The Division of Consumer Affairs issued warning letters to several businesses that “gift” customers cannabis when they order baked goods or snacks.
NJ Green Direct, Sky High Munchies, Slumped Kitchen and West Winds Wellness received letters from the DCR on June 15.
In the letters, the DCR told the four companies that they’re under investigation for violation of the Consumer Fraud Act, which prohibits unconscionable business practices, misrepresentation and deception in the marketplace. The letters note that, despite the characterization of the included cannabis as “gifts,” it appears to be central to the sales transaction and not really gifts at all.
“In legalizing adult-use cannabis in New Jersey, the Legislature made it clear they were creating a regulated market with restrictions on how that market operates,” said Attorney General Grewal in a prepared statement. “Instead of waiting for those regulations to be established, some vendors have decided to move forward on their own, in ways that the law does not allow. Today we’re making it clear that we will not permit these entities to undermine the regulated cannabis marketplace the Legislature created or to compete unfairly with properly licensed cannabis businesses.”
The New Jersey Cannabis Regulatory, Enforcement Assistance, and Marketplace Modernization Act legalizes and regulates cannabis use and possession by adults 21 years and older and authorizes adult-use cannabis sales by certain businesses licensed by the Cannabis Regulatory Commission.
“The CRC is committed to establishing a safe marketplace of cannabis products,” said CRC Chairperson Dianna Houenou in a prepared statement. “Those trying to preempt the rules and transfer unregulated and untested marijuana items jeopardize public health and undermine confidence in the forthcoming regulated cannabis industry.”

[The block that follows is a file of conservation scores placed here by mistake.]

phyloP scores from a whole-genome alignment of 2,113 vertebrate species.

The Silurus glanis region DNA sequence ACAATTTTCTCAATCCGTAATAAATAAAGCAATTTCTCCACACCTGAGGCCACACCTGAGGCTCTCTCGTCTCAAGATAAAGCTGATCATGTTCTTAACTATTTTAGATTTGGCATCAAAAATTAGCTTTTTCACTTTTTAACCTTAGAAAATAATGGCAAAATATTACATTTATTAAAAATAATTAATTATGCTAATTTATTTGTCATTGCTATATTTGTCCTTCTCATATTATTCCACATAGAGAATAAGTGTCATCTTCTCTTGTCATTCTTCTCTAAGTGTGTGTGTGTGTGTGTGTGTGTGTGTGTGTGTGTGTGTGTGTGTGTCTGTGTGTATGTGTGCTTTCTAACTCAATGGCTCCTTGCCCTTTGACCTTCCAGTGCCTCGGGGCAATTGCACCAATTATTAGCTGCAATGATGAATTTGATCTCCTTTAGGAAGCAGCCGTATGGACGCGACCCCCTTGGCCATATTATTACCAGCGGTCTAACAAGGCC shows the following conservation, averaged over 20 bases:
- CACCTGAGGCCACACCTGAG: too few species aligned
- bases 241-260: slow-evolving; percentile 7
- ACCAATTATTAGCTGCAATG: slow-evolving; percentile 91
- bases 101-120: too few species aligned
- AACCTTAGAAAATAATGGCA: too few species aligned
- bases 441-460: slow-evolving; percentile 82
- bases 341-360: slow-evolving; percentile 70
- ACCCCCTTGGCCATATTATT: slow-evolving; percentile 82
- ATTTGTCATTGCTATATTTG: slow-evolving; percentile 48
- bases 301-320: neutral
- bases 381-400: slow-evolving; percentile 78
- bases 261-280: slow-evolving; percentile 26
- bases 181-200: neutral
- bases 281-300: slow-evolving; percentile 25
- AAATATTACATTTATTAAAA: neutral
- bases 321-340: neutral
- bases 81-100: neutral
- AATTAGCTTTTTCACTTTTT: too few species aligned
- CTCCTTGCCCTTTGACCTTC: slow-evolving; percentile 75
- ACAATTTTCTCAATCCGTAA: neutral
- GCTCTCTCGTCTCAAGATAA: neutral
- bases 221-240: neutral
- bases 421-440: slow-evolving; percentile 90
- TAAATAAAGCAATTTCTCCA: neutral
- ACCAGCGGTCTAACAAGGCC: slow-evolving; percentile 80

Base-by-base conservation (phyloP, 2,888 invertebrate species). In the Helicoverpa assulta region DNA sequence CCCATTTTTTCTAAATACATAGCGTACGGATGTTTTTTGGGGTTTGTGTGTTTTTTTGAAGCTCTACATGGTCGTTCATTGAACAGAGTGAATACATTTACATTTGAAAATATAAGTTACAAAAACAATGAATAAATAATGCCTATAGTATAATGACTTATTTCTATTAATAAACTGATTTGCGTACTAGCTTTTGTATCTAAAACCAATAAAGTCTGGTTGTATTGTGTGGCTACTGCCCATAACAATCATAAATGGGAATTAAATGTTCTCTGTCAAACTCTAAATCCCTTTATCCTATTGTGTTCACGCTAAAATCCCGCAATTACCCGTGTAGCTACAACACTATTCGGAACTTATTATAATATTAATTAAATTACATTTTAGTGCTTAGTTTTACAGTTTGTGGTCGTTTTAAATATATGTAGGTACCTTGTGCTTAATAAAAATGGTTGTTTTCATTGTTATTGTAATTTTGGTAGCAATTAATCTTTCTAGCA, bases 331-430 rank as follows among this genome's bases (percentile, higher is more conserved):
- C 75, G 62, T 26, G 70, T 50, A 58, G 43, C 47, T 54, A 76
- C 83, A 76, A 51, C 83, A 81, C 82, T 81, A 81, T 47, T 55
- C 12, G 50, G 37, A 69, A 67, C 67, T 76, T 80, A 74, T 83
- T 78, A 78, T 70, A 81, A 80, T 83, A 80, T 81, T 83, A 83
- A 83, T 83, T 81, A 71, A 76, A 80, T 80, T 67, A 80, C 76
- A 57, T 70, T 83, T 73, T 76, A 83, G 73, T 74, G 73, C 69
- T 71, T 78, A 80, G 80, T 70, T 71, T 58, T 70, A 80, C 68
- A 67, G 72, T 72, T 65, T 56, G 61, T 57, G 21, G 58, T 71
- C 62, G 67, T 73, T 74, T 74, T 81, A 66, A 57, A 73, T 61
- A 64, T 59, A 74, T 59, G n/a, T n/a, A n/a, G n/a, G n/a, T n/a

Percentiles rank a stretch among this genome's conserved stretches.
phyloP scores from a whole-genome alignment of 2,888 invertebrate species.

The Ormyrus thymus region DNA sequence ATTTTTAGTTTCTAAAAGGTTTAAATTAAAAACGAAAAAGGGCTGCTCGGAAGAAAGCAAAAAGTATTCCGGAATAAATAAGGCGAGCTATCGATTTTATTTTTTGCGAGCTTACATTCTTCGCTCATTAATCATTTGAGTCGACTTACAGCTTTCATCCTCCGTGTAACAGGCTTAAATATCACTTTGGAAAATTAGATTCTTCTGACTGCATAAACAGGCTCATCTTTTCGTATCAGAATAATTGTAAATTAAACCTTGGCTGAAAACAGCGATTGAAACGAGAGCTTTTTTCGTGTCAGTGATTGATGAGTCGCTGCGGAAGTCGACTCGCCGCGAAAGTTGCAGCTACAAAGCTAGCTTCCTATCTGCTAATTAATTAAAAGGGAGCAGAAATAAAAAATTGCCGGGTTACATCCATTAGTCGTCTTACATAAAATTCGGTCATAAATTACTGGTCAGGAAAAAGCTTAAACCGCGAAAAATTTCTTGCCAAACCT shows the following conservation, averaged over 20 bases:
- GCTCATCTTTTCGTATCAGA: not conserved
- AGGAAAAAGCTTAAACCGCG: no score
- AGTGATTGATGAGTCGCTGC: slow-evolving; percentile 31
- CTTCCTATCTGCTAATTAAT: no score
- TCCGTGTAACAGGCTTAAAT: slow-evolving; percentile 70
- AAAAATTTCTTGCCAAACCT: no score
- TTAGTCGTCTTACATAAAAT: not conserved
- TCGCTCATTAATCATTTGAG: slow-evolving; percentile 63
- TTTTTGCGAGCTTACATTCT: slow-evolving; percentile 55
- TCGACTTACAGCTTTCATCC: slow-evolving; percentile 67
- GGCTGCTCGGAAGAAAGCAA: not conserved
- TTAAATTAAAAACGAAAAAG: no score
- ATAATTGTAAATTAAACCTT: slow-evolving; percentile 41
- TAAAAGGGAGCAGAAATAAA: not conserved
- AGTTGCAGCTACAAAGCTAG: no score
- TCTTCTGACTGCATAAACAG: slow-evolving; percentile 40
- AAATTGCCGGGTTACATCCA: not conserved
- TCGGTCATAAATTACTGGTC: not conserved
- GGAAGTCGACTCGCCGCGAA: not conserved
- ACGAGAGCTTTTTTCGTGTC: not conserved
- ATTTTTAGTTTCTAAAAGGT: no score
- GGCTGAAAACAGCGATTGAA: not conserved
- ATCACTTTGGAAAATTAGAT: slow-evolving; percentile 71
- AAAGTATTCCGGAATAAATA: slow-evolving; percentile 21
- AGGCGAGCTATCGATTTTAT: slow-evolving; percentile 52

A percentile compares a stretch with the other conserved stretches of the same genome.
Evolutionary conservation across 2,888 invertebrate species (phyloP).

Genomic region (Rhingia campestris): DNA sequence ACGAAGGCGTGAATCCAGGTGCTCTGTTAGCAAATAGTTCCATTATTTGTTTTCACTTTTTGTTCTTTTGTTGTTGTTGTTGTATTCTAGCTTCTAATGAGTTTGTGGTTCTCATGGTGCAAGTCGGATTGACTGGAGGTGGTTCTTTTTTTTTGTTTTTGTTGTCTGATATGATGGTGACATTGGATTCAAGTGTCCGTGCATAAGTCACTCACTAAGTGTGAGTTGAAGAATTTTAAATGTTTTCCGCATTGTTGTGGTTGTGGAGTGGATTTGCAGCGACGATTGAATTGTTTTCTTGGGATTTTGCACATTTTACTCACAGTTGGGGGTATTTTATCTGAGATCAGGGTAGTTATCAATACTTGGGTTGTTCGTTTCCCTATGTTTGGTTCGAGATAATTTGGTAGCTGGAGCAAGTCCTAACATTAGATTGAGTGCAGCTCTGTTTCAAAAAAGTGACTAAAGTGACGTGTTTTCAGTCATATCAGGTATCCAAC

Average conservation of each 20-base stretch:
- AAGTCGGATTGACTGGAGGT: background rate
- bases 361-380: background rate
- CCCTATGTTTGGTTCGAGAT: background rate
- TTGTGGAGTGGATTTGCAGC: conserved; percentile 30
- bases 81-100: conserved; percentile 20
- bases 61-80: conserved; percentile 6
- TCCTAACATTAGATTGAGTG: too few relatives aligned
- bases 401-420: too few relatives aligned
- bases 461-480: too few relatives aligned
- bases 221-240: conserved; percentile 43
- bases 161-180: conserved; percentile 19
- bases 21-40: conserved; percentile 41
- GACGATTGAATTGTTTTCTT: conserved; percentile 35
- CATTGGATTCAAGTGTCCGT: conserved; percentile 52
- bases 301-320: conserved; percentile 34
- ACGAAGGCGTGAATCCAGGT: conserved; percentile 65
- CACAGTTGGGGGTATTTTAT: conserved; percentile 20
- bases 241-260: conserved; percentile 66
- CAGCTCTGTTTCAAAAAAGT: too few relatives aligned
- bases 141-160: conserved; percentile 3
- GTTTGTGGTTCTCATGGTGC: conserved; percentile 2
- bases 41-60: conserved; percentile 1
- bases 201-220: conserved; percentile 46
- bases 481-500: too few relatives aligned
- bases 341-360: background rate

The CRC’s licensing scheme was “designed to eliminate the problems caused by the unregulated manufacturing, distribution, and use of illegal marijuana within New Jersey,” to “strike a blow at the illegal enterprises that profit from New Jersey’s current, unregulated illegal marijuana market,” and to “prevent the sale or distribution of cannabis to persons under 21 years of age,” among other objectives.
The rules that will govern the adult-use market aren’t yet established, and adult-use licenses haven’t been granted.
By inaccurately claiming to give free “gifts” of cannabis along with the purchase of snacks, generally at high prices, companies may be in violation of the Consumer Fraud Act, the Division’s Advertising Regulations, and other laws or rules, according to an announcement.
Each misrepresentation in the sale or advertising of merchandise constitutes a separate violation under the CFA. Violators may be subject to a penalty of $10,000 for the first violation and $20,000 for each subsequent violation.
“We will not allow vendors to misrepresent what they’re selling,” said Kaitlin Caruso, acting director of the DCA, in a prepared statement. “Under our consumer protection laws, vendors are subject to fines and penalties for making false or misleading statements about what they’re selling. We have warned these companies about our concerns, and to stop conduct that could violate our laws.”
On June 15, the DCR also issued a final consent order to Dr. Anthony Anzalone, who the attorney general filed an administrative complaint against in December 2018 after alleging he had failed over multiple years to comply with the rules of New Jersey’s Medicinal Marijuana Program.
According to the complaint, Anzalone engaged in fraud, gross negligence, and professional misconduct by indiscriminately authorizing medicinal cannabis to groups of people who attended conferences he held in hotels around the state. He allegedly charged each person an initial consultation fee of $350 and subsequent quarterly fees of $100 to$150 for continued authorization of the drug.
A month after the complaint was filed, Anzalone voluntarily agreed to a temporary suspension of his medical license; and in April 2021, the State Board of Medical Examiners accepted his permanent retirement from medical practice.